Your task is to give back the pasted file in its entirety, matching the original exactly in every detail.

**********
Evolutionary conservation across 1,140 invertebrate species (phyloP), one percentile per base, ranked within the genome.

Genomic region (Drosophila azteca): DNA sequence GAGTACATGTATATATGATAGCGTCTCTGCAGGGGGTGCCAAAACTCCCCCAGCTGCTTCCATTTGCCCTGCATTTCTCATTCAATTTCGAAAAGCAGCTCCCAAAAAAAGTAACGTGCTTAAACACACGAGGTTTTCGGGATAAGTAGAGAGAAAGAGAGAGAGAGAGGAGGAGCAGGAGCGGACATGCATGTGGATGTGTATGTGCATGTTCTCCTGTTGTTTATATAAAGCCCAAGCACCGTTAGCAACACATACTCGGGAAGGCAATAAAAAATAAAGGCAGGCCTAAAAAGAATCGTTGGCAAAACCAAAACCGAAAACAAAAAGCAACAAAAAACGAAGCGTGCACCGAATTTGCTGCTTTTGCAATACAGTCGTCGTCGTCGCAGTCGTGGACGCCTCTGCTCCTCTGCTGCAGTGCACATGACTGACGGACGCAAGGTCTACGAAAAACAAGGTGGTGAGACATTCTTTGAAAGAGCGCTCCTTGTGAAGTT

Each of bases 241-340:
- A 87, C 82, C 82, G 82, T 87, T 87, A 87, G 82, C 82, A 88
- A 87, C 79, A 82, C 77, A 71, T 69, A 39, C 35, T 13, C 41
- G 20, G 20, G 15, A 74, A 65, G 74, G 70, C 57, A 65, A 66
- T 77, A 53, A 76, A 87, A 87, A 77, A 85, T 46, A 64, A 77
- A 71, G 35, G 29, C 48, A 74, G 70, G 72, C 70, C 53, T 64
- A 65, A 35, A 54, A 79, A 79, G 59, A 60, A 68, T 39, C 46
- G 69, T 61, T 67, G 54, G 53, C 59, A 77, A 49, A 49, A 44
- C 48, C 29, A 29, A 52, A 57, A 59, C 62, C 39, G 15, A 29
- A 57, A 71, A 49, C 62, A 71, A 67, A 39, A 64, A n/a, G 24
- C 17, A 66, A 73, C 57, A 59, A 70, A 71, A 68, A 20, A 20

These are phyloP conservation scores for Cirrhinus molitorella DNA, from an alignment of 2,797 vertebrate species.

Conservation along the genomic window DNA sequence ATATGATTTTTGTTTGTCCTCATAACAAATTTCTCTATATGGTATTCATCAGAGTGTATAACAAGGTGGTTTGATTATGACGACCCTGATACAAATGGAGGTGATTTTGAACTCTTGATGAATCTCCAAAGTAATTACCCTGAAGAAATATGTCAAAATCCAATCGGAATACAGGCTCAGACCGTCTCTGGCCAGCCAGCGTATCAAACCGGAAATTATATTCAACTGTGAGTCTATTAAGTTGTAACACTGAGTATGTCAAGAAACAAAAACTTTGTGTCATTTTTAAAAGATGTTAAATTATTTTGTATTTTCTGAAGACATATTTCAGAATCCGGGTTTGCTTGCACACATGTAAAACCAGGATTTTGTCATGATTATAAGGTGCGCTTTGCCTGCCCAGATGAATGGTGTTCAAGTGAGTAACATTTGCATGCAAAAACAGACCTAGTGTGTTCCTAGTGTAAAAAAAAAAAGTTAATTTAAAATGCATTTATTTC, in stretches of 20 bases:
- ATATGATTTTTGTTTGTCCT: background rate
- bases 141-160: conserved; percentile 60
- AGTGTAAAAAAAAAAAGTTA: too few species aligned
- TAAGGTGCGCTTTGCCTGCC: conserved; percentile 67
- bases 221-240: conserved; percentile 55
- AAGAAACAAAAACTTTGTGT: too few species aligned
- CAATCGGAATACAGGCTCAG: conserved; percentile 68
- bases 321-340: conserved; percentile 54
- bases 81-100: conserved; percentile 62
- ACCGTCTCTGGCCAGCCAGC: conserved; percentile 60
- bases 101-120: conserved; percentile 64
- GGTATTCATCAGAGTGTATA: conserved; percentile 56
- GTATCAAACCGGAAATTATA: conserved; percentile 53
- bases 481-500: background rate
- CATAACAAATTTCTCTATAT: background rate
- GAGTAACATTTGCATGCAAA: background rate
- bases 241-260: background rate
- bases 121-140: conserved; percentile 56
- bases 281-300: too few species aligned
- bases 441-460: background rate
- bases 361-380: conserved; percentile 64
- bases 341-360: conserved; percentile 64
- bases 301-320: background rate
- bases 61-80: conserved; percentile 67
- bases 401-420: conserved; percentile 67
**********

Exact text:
Evolutionary conservation across 1,140 invertebrate species (phyloP), one percentile per base, ranked within the genome.

Genomic region (Drosophila azteca): DNA sequence GAGTACATGTATATATGATAGCGTCTCTGCAGGGGGTGCCAAAACTCCCCCAGCTGCTTCCATTTGCCCTGCATTTCTCATTCAATTTCGAAAAGCAGCTCCCAAAAAAAGTAACGTGCTTAAACACACGAGGTTTTCGGGATAAGTAGAGAGAAAGAGAGAGAGAGAGGAGGAGCAGGAGCGGACATGCATGTGGATGTGTATGTGCATGTTCTCCTGTTGTTTATATAAAGCCCAAGCACCGTTAGCAACACATACTCGGGAAGGCAATAAAAAATAAAGGCAGGCCTAAAAAGAATCGTTGGCAAAACCAAAACCGAAAACAAAAAGCAACAAAAAACGAAGCGTGCACCGAATTTGCTGCTTTTGCAATACAGTCGTCGTCGTCGCAGTCGTGGACGCCTCTGCTCCTCTGCTGCAGTGCACATGACTGACGGACGCAAGGTCTACGAAAAACAAGGTGGTGAGACATTCTTTGAAAGAGCGCTCCTTGTGAAGTT

Each of bases 241-340:
- A 87, C 82, C 82, G 82, T 87, T 87, A 87, G 82, C 82, A 88
- A 87, C 79, A 82, C 77, A 71, T 69, A 39, C 35, T 13, C 41
- G 20, G 20, G 15, A 74, A 65, G 74, G 70, C 57, A 65, A 66
- T 77, A 53, A 76, A 87, A 87, A 77, A 85, T 46, A 64, A 77
- A 71, G 35, G 29, C 48, A 74, G 70, G 72, C 70, C 53, T 64
- A 65, A 35, A 54, A 79, A 79, G 59, A 60, A 68, T 39, C 46
- G 69, T 61, T 67, G 54, G 53, C 59, A 77, A 49, A 49, A 44
- C 48, C 29, A 29, A 52, A 57, A 59, C 62, C 39, G 15, A 29
- A 57, A 71, A 49, C 62, A 71, A 67, A 39, A 64, A n/a, G 24
- C 17, A 66, A 73, C 57, A 59, A 70, A 71, A 68, A 20, A 20

These are phyloP conservation scores for Cirrhinus molitorella DNA, from an alignment of 2,797 vertebrate species.

Conservation along the genomic window DNA sequence ATATGATTTTTGTTTGTCCTCATAACAAATTTCTCTATATGGTATTCATCAGAGTGTATAACAAGGTGGTTTGATTATGACGACCCTGATACAAATGGAGGTGATTTTGAACTCTTGATGAATCTCCAAAGTAATTACCCTGAAGAAATATGTCAAAATCCAATCGGAATACAGGCTCAGACCGTCTCTGGCCAGCCAGCGTATCAAACCGGAAATTATATTCAACTGTGAGTCTATTAAGTTGTAACACTGAGTATGTCAAGAAACAAAAACTTTGTGTCATTTTTAAAAGATGTTAAATTATTTTGTATTTTCTGAAGACATATTTCAGAATCCGGGTTTGCTTGCACACATGTAAAACCAGGATTTTGTCATGATTATAAGGTGCGCTTTGCCTGCCCAGATGAATGGTGTTCAAGTGAGTAACATTTGCATGCAAAAACAGACCTAGTGTGTTCCTAGTGTAAAAAAAAAAAGTTAATTTAAAATGCATTTATTTC, in stretches of 20 bases:
- ATATGATTTTTGTTTGTCCT: background rate
- bases 141-160: conserved; percentile 60
- AGTGTAAAAAAAAAAAGTTA: too few species aligned
- TAAGGTGCGCTTTGCCTGCC: conserved; percentile 67
- bases 221-240: conserved; percentile 55
- AAGAAACAAAAACTTTGTGT: too few species aligned
- CAATCGGAATACAGGCTCAG: conserved; percentile 68
- bases 321-340: conserved; percentile 54
- bases 81-100: conserved; percentile 62
- ACCGTCTCTGGCCAGCCAGC: conserved; percentile 60
- bases 101-120: conserved; percentile 64
- GGTATTCATCAGAGTGTATA: conserved; percentile 56
- GTATCAAACCGGAAATTATA: conserved; percentile 53
- bases 481-500: background rate
- CATAACAAATTTCTCTATAT: background rate
- GAGTAACATTTGCATGCAAA: background rate
- bases 241-260: background rate
- bases 121-140: conserved; percentile 56
- bases 281-300: too few species aligned
- bases 441-460: background rate
- bases 361-380: conserved; percentile 64
- bases 341-360: conserved; percentile 64
- bases 301-320: background rate
- bases 61-80: conserved; percentile 67
- bases 401-420: conserved; percentile 67